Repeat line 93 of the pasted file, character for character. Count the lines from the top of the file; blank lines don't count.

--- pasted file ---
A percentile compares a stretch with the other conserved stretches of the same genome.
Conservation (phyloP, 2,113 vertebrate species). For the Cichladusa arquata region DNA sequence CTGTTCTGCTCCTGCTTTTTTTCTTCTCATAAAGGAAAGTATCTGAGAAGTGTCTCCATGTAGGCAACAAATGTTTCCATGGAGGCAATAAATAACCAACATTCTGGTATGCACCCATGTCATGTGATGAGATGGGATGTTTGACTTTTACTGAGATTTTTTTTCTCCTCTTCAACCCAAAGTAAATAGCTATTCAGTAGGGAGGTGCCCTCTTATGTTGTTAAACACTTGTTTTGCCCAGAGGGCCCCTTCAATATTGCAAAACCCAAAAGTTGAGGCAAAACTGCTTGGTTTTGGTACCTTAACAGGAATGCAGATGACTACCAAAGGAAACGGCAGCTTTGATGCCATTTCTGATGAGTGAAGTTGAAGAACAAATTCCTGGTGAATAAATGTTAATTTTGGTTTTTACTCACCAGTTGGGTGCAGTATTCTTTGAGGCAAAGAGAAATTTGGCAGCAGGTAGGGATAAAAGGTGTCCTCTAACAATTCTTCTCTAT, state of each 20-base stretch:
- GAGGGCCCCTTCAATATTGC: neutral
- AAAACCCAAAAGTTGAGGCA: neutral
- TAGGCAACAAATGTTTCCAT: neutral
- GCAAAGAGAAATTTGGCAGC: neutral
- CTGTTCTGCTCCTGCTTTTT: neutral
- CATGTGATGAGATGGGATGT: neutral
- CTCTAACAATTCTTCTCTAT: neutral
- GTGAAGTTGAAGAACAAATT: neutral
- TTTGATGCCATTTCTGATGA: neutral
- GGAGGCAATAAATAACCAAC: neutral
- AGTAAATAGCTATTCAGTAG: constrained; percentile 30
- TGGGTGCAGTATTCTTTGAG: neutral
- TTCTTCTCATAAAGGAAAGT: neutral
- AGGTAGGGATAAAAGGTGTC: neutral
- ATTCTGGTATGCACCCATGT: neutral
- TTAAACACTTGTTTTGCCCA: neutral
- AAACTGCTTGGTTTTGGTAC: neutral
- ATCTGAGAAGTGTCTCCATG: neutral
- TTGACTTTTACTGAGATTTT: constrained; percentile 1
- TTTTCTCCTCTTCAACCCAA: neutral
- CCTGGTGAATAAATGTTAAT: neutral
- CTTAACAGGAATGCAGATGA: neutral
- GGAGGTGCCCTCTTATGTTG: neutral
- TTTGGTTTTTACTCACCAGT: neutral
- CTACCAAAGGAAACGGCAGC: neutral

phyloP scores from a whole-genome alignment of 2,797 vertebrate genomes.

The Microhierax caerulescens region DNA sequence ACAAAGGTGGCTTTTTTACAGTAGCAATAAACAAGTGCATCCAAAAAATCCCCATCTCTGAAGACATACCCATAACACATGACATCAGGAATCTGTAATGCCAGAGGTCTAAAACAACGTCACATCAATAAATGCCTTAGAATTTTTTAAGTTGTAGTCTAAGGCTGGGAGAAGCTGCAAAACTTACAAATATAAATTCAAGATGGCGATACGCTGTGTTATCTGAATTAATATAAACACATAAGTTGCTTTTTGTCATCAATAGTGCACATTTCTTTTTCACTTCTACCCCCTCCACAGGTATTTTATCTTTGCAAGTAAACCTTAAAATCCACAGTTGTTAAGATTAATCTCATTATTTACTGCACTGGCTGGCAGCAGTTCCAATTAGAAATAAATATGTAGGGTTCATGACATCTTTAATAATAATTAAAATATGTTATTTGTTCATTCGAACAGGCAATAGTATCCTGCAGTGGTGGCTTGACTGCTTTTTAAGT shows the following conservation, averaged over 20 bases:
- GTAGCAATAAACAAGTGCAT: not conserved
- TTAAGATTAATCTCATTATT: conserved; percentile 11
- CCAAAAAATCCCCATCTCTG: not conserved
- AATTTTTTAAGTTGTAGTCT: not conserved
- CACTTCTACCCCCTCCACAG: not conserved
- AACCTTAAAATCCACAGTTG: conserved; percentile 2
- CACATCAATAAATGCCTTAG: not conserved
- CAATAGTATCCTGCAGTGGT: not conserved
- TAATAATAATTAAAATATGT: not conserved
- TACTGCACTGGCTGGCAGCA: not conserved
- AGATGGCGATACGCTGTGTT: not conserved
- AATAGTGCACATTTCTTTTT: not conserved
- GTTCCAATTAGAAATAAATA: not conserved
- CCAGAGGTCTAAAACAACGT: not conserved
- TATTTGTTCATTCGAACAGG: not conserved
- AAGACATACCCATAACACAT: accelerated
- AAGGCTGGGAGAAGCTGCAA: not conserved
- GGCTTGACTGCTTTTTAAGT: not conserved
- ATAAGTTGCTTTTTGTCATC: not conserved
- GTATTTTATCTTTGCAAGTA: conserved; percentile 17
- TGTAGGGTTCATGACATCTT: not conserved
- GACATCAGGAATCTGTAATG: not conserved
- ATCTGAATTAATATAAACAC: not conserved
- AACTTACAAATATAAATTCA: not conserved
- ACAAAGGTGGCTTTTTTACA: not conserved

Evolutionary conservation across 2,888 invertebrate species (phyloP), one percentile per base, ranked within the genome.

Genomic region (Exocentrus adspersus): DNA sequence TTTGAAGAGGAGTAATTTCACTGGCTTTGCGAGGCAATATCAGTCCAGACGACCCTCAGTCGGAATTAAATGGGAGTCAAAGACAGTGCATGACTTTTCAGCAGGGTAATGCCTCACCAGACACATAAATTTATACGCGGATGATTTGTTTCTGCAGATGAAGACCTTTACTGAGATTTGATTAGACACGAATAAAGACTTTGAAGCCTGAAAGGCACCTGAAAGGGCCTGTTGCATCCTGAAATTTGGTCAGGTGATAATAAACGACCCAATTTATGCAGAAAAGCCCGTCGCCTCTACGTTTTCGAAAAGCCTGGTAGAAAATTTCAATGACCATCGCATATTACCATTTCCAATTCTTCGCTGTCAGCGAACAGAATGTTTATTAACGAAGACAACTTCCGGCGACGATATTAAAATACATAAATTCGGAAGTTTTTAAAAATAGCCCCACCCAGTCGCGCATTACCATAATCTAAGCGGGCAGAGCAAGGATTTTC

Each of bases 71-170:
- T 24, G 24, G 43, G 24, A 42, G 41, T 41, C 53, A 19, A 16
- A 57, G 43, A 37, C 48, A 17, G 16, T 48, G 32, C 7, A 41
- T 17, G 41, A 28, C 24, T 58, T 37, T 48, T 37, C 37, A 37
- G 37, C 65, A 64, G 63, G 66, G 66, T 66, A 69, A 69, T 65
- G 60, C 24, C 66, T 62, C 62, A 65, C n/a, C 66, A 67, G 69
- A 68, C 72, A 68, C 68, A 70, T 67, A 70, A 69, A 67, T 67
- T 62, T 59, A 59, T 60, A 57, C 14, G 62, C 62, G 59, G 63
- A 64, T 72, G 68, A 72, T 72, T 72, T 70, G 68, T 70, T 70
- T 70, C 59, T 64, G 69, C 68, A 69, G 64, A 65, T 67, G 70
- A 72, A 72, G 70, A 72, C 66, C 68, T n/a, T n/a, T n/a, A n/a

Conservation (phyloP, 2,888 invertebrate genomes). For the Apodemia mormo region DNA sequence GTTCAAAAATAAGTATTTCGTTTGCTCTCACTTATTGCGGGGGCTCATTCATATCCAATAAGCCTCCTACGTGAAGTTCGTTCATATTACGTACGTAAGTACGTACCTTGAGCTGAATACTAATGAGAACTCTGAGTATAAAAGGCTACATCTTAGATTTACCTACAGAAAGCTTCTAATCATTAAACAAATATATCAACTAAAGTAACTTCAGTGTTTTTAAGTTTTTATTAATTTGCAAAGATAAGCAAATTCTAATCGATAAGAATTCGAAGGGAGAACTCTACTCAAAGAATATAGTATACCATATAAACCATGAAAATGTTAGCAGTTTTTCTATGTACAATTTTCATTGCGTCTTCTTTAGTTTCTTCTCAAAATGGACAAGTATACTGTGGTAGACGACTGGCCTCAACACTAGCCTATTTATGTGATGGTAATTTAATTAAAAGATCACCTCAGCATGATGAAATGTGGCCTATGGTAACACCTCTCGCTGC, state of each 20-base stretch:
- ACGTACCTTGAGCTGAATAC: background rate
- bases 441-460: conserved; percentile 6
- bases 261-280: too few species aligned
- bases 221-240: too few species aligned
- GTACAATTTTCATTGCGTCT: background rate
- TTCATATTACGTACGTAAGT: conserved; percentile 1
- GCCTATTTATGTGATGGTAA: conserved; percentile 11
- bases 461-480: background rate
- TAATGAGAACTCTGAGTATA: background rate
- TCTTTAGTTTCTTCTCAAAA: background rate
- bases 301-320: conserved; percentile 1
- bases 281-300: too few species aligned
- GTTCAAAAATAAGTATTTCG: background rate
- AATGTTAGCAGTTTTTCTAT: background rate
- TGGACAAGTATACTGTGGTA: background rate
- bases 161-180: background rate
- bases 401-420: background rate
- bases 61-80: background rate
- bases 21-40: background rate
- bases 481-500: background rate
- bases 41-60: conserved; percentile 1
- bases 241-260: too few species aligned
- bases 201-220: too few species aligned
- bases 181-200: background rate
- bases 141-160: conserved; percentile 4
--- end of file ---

- bases 141-160: conserved; percentile 4